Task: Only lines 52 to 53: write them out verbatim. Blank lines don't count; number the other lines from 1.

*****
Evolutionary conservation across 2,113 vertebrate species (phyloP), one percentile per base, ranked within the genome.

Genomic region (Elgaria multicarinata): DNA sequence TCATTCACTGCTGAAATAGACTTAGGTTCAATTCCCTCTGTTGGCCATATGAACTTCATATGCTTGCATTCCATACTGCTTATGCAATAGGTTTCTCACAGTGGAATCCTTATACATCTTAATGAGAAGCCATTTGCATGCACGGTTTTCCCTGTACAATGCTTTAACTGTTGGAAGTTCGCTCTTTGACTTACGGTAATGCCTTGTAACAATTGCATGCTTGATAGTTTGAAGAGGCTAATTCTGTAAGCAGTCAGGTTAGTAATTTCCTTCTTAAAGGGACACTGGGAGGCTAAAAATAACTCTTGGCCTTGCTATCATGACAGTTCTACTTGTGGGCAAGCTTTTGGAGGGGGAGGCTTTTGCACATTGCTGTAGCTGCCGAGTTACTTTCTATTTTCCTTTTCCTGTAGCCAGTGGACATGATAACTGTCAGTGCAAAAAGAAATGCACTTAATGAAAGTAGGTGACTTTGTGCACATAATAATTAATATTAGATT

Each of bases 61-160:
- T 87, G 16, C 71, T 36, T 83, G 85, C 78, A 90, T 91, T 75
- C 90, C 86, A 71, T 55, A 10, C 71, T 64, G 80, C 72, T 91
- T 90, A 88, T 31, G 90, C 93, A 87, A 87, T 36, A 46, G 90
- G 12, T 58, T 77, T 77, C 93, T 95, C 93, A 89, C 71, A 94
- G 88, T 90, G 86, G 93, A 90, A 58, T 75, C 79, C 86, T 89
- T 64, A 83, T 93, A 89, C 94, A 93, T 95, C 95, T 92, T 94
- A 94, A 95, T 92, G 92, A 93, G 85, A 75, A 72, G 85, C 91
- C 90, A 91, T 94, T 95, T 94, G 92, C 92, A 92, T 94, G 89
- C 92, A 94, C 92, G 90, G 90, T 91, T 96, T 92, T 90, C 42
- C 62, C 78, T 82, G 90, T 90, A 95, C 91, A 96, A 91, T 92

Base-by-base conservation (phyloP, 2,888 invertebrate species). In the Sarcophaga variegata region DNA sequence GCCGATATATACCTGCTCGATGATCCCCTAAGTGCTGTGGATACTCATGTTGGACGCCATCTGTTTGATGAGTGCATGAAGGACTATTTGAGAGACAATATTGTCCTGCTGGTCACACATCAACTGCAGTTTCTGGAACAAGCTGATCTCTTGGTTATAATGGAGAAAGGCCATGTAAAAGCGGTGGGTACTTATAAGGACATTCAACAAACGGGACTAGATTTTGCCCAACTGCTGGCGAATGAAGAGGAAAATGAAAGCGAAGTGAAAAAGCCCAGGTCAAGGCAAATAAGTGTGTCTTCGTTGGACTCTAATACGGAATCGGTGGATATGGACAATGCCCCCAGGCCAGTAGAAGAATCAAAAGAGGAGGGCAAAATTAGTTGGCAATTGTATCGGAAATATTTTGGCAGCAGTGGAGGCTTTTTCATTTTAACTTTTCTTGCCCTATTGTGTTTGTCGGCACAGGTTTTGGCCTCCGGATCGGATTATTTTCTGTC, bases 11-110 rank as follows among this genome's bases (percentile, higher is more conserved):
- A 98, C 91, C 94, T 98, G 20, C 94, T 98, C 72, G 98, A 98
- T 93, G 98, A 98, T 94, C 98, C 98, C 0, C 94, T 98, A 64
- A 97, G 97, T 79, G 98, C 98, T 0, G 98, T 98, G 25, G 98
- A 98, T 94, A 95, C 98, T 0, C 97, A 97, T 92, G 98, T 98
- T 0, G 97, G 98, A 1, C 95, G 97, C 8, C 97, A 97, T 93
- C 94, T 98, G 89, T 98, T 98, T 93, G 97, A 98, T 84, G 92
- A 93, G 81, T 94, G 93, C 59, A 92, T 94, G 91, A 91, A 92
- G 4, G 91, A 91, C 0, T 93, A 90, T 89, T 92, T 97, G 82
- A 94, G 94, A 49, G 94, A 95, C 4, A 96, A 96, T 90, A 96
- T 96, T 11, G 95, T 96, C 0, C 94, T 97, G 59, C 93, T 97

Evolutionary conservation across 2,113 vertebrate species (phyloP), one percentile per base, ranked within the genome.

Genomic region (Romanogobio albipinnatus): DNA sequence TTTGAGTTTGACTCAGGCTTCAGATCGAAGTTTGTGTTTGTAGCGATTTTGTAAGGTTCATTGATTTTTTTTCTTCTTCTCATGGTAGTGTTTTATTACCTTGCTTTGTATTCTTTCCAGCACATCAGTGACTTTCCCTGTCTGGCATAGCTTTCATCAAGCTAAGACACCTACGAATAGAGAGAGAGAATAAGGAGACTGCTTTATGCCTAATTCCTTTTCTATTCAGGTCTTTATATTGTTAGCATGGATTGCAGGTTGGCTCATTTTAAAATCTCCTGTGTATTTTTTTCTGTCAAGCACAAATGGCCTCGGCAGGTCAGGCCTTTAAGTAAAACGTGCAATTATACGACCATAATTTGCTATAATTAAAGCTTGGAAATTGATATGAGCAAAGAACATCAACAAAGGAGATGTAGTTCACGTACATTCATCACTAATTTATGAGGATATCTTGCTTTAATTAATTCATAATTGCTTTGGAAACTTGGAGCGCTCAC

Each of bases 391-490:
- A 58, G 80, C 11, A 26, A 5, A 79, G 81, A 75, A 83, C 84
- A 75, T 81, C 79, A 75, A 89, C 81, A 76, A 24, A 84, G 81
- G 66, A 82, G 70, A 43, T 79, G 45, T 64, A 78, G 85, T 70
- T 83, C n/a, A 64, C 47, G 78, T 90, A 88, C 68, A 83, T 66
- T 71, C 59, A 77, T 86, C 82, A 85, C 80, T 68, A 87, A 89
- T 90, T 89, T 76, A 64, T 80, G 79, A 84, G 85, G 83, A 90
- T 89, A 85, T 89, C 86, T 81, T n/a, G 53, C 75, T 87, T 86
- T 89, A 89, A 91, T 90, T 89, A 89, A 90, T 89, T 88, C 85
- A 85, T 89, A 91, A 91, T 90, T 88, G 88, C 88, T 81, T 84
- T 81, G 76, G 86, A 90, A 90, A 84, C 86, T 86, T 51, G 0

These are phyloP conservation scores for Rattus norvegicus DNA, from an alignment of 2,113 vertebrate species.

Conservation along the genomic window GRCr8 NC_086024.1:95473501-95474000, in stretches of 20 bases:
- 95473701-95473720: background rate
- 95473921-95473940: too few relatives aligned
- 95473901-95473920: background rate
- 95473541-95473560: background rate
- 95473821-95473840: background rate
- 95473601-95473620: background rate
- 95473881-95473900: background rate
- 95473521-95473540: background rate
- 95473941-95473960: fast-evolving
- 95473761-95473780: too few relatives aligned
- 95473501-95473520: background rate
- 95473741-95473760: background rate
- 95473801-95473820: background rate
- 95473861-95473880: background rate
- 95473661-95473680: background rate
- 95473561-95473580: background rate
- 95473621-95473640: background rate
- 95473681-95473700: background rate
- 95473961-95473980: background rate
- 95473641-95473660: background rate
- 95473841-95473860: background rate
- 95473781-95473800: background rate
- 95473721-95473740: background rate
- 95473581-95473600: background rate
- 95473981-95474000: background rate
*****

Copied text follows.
- 95473801-95473820: background rate
- 95473861-95473880: background rate